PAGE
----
Installation of Video to DVD Convertor has by default much more of an impact that it has to... Monitored in the XP Mode VM it added one of the Microsoft C++ runtimes, resulting in several added files & the majority of the "528 registry entries added" -- copied to win7 ult 64 SP1 it created what it needed, which was a tiny fraction of that as far as the registry was concerned. Either way you get folders under User & User Local Application Data for XP, User App Data Local & Roaming for 7... the app's folder comes in at 900 files, 55 folders, weighing in at ~94 MB. Checking dependencies with Process Explorer [SysInternals at Microsoft.com] I didn't see anything really unexpected, though it does load the ATI OpenGL stuff -- IOW your performance may vary [given ATI's somewhat lacking OpenGL support, hopefully those running other brands of graphics will get better results, though those without OpenGL at all may suffer more].

Reply   |   Comment by mike  –  4 years ago
Did you find this comment useful? yes | no (+9)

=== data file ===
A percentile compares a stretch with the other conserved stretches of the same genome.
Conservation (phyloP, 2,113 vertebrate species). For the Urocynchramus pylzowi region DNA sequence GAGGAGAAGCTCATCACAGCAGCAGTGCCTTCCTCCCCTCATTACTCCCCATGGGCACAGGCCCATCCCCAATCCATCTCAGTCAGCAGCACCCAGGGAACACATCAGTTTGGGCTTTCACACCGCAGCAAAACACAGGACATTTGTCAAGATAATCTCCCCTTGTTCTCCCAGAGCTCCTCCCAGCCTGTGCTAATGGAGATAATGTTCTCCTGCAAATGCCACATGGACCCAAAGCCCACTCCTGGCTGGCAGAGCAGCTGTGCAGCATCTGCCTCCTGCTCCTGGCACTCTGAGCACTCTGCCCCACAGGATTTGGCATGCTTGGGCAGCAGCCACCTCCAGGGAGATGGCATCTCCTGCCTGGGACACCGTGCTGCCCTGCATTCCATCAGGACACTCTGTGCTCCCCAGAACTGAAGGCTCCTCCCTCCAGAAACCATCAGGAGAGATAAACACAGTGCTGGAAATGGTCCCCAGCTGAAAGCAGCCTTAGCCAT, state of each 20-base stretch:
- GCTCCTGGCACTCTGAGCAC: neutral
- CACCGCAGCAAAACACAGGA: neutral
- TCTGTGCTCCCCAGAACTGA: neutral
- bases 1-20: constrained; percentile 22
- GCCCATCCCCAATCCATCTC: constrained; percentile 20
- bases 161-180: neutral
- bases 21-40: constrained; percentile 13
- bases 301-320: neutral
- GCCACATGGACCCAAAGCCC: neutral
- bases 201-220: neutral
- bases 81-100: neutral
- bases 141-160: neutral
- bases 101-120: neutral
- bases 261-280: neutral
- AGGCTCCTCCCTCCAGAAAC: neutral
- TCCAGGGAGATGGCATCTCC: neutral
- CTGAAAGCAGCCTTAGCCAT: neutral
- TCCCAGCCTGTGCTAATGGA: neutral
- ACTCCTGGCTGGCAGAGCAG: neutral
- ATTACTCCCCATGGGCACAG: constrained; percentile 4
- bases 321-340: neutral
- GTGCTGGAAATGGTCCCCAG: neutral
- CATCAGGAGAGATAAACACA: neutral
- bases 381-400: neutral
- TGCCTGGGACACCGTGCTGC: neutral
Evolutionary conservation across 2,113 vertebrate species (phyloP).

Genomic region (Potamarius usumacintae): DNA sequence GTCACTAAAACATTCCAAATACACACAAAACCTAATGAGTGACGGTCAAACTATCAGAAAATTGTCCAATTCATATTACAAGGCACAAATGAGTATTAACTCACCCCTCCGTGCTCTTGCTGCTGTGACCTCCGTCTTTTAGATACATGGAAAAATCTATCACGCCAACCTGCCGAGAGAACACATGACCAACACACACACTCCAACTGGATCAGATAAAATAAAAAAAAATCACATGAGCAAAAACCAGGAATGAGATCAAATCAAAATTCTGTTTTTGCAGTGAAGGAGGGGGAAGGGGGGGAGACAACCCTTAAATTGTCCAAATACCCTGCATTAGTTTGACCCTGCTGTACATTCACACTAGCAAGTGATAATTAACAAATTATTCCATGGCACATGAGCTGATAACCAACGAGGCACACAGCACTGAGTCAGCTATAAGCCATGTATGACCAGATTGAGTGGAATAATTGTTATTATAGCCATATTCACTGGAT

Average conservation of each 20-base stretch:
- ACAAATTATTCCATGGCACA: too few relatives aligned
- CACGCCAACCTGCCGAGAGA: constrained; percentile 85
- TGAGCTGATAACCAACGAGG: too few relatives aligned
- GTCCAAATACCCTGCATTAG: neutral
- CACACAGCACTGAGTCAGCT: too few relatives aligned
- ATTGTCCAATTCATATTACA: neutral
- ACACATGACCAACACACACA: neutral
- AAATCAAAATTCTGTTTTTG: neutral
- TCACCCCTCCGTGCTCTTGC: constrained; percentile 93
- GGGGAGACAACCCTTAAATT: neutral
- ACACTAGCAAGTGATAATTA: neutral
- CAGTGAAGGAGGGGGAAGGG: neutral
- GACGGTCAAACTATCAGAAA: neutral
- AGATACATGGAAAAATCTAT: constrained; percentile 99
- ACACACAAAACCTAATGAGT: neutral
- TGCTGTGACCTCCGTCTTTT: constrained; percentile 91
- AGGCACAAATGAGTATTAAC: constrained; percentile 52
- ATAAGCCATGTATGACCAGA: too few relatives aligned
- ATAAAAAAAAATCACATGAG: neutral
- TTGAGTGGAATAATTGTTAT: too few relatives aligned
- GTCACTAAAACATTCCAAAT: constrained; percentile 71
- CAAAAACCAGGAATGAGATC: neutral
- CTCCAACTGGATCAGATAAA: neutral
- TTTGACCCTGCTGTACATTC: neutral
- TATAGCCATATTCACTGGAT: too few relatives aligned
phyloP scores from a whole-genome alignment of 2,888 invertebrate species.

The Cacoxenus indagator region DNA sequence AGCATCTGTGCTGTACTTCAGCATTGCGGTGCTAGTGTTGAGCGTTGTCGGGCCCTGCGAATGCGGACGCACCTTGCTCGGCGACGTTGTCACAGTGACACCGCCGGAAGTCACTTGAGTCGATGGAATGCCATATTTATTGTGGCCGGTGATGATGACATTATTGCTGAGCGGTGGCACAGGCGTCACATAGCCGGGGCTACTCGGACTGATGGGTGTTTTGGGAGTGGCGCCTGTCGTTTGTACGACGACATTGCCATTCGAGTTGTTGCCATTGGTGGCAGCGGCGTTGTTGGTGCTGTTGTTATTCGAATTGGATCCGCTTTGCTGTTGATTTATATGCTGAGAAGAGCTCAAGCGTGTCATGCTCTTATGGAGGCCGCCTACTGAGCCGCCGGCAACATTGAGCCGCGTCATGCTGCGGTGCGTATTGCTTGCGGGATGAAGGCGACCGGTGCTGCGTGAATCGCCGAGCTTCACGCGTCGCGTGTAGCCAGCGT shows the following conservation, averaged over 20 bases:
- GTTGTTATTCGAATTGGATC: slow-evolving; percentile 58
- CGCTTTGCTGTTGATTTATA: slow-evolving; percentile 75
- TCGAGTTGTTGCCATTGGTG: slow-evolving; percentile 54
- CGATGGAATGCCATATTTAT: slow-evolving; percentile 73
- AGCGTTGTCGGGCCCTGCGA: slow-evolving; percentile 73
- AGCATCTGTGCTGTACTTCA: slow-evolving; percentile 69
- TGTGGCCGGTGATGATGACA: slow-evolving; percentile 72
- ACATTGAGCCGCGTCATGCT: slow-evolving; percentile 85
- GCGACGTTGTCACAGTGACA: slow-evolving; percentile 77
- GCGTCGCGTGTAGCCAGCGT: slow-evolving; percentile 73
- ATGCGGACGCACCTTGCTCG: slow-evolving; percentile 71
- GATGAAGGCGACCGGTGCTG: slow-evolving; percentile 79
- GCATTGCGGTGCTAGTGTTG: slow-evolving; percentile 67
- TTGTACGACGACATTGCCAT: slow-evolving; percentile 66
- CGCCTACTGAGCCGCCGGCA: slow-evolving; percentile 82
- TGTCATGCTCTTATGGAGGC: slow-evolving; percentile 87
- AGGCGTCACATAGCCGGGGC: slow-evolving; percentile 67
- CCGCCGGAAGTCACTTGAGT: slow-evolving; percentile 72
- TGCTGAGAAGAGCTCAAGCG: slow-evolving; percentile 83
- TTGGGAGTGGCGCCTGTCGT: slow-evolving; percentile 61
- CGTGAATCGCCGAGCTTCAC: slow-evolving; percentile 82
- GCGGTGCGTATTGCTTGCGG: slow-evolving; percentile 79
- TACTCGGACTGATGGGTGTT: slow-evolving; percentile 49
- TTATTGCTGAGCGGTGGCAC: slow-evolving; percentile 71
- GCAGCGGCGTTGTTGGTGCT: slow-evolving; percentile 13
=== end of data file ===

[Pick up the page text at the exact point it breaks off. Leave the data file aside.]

Suggestion: on subtitle they have choose font right, but how about color like yellow or green on subtitle instead of white , most eye doctor said that yellow is best for reading on tv , dvd ,etc I have known that convertxtodvd has set color font.

Reply   |   Comment by Jeffrey B  –  4 years ago
Did you find this comment useful? yes | no (+1)

Whatever happened to developers put out version numbers and history files???

I have a version of this program installed on my computer now and want to know if this would be an update.

I went to their site, but no luck finding out this information. I know generic sites are easier to handle, so they do not have to update them with every version, but history files would be helpful.

Sorry this is one of my pet peves.

Reply   |   Comment by Mark Latimer  –  4 years ago
Did you find this comment useful? yes | no (+7)

#39 - "...all too frequent cutaways (or nauseating shaky cam and overly tight zooms or other trendy crap du jour)...".